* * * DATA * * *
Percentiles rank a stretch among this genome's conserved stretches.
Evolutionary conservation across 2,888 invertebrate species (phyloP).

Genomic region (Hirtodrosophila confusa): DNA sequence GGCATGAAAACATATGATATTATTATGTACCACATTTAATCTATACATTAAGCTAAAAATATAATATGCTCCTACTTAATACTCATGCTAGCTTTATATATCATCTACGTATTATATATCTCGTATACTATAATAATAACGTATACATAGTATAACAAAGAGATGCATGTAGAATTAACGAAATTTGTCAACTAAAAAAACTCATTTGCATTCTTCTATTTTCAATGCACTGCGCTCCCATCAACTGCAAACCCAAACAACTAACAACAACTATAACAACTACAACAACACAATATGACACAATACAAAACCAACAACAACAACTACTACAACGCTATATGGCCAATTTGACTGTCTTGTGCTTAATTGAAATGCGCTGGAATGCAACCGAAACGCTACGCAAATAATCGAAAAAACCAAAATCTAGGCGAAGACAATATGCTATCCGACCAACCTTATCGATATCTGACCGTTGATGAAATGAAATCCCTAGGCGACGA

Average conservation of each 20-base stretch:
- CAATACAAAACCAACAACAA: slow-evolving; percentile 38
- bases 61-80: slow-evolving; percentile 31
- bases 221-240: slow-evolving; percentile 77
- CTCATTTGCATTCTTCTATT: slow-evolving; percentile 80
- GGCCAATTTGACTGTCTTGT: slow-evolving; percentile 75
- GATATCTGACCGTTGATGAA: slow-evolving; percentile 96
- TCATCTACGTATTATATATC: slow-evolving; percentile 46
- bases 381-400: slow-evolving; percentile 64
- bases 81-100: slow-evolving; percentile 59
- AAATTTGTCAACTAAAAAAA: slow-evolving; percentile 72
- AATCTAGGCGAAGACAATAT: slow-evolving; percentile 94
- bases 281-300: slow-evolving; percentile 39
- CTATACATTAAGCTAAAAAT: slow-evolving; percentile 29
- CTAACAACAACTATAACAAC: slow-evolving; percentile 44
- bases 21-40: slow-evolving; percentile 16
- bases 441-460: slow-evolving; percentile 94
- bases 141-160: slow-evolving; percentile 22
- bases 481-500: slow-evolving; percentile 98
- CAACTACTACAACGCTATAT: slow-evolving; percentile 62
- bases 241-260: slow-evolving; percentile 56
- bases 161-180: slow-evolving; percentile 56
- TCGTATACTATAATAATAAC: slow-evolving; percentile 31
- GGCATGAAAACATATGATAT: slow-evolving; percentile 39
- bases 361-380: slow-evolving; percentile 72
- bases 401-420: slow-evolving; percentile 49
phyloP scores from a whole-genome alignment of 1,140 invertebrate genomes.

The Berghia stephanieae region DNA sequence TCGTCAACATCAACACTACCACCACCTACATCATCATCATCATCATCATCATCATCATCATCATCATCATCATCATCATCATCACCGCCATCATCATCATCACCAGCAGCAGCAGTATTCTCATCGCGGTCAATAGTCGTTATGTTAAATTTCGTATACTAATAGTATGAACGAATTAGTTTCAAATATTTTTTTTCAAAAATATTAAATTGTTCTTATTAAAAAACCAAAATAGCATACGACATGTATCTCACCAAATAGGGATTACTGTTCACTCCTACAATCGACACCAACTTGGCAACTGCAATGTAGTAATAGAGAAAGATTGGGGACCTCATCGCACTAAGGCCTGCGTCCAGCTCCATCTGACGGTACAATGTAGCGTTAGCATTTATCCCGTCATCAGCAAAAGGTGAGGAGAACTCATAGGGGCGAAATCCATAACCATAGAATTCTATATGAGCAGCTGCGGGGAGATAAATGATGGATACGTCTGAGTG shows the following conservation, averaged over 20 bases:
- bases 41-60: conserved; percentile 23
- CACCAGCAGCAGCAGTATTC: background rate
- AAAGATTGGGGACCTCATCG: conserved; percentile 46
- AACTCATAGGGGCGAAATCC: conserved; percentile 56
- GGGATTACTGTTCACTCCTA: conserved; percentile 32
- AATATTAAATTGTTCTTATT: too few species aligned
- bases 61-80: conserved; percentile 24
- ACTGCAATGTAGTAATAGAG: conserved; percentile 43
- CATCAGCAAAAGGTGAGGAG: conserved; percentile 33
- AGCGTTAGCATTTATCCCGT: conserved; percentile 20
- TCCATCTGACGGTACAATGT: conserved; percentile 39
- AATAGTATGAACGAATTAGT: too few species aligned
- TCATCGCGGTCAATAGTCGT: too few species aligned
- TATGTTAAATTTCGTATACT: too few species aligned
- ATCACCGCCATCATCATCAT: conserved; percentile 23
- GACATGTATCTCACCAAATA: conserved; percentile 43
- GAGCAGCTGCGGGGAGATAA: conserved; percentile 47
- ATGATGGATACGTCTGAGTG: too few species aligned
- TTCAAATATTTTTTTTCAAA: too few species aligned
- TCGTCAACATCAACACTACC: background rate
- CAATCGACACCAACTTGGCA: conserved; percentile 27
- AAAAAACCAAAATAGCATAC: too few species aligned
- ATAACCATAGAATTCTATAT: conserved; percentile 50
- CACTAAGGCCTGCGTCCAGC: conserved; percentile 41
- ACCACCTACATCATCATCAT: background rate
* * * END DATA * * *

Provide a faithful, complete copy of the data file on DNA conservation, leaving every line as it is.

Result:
Percentiles rank a stretch among this genome's conserved stretches.
Evolutionary conservation across 2,888 invertebrate species (phyloP).

Genomic region (Hirtodrosophila confusa): DNA sequence GGCATGAAAACATATGATATTATTATGTACCACATTTAATCTATACATTAAGCTAAAAATATAATATGCTCCTACTTAATACTCATGCTAGCTTTATATATCATCTACGTATTATATATCTCGTATACTATAATAATAACGTATACATAGTATAACAAAGAGATGCATGTAGAATTAACGAAATTTGTCAACTAAAAAAACTCATTTGCATTCTTCTATTTTCAATGCACTGCGCTCCCATCAACTGCAAACCCAAACAACTAACAACAACTATAACAACTACAACAACACAATATGACACAATACAAAACCAACAACAACAACTACTACAACGCTATATGGCCAATTTGACTGTCTTGTGCTTAATTGAAATGCGCTGGAATGCAACCGAAACGCTACGCAAATAATCGAAAAAACCAAAATCTAGGCGAAGACAATATGCTATCCGACCAACCTTATCGATATCTGACCGTTGATGAAATGAAATCCCTAGGCGACGA

Average conservation of each 20-base stretch:
- CAATACAAAACCAACAACAA: slow-evolving; percentile 38
- bases 61-80: slow-evolving; percentile 31
- bases 221-240: slow-evolving; percentile 77
- CTCATTTGCATTCTTCTATT: slow-evolving; percentile 80
- GGCCAATTTGACTGTCTTGT: slow-evolving; percentile 75
- GATATCTGACCGTTGATGAA: slow-evolving; percentile 96
- TCATCTACGTATTATATATC: slow-evolving; percentile 46
- bases 381-400: slow-evolving; percentile 64
- bases 81-100: slow-evolving; percentile 59
- AAATTTGTCAACTAAAAAAA: slow-evolving; percentile 72
- AATCTAGGCGAAGACAATAT: slow-evolving; percentile 94
- bases 281-300: slow-evolving; percentile 39
- CTATACATTAAGCTAAAAAT: slow-evolving; percentile 29
- CTAACAACAACTATAACAAC: slow-evolving; percentile 44
- bases 21-40: slow-evolving; percentile 16
- bases 441-460: slow-evolving; percentile 94
- bases 141-160: slow-evolving; percentile 22
- bases 481-500: slow-evolving; percentile 98
- CAACTACTACAACGCTATAT: slow-evolving; percentile 62
- bases 241-260: slow-evolving; percentile 56
- bases 161-180: slow-evolving; percentile 56
- TCGTATACTATAATAATAAC: slow-evolving; percentile 31
- GGCATGAAAACATATGATAT: slow-evolving; percentile 39
- bases 361-380: slow-evolving; percentile 72
- bases 401-420: slow-evolving; percentile 49
phyloP scores from a whole-genome alignment of 1,140 invertebrate genomes.

The Berghia stephanieae region DNA sequence TCGTCAACATCAACACTACCACCACCTACATCATCATCATCATCATCATCATCATCATCATCATCATCATCATCATCATCATCACCGCCATCATCATCATCACCAGCAGCAGCAGTATTCTCATCGCGGTCAATAGTCGTTATGTTAAATTTCGTATACTAATAGTATGAACGAATTAGTTTCAAATATTTTTTTTCAAAAATATTAAATTGTTCTTATTAAAAAACCAAAATAGCATACGACATGTATCTCACCAAATAGGGATTACTGTTCACTCCTACAATCGACACCAACTTGGCAACTGCAATGTAGTAATAGAGAAAGATTGGGGACCTCATCGCACTAAGGCCTGCGTCCAGCTCCATCTGACGGTACAATGTAGCGTTAGCATTTATCCCGTCATCAGCAAAAGGTGAGGAGAACTCATAGGGGCGAAATCCATAACCATAGAATTCTATATGAGCAGCTGCGGGGAGATAAATGATGGATACGTCTGAGTG shows the following conservation, averaged over 20 bases:
- bases 41-60: conserved; percentile 23
- CACCAGCAGCAGCAGTATTC: background rate
- AAAGATTGGGGACCTCATCG: conserved; percentile 46
- AACTCATAGGGGCGAAATCC: conserved; percentile 56
- GGGATTACTGTTCACTCCTA: conserved; percentile 32
- AATATTAAATTGTTCTTATT: too few species aligned
- bases 61-80: conserved; percentile 24
- ACTGCAATGTAGTAATAGAG: conserved; percentile 43
- CATCAGCAAAAGGTGAGGAG: conserved; percentile 33
- AGCGTTAGCATTTATCCCGT: conserved; percentile 20
- TCCATCTGACGGTACAATGT: conserved; percentile 39
- AATAGTATGAACGAATTAGT: too few species aligned
- TCATCGCGGTCAATAGTCGT: too few species aligned
- TATGTTAAATTTCGTATACT: too few species aligned
- ATCACCGCCATCATCATCAT: conserved; percentile 23
- GACATGTATCTCACCAAATA: conserved; percentile 43
- GAGCAGCTGCGGGGAGATAA: conserved; percentile 47
- ATGATGGATACGTCTGAGTG: too few species aligned
- TTCAAATATTTTTTTTCAAA: too few species aligned
- TCGTCAACATCAACACTACC: background rate
- CAATCGACACCAACTTGGCA: conserved; percentile 27
- AAAAAACCAAAATAGCATAC: too few species aligned
- ATAACCATAGAATTCTATAT: conserved; percentile 50
- CACTAAGGCCTGCGTCCAGC: conserved; percentile 41
- ACCACCTACATCATCATCAT: background rate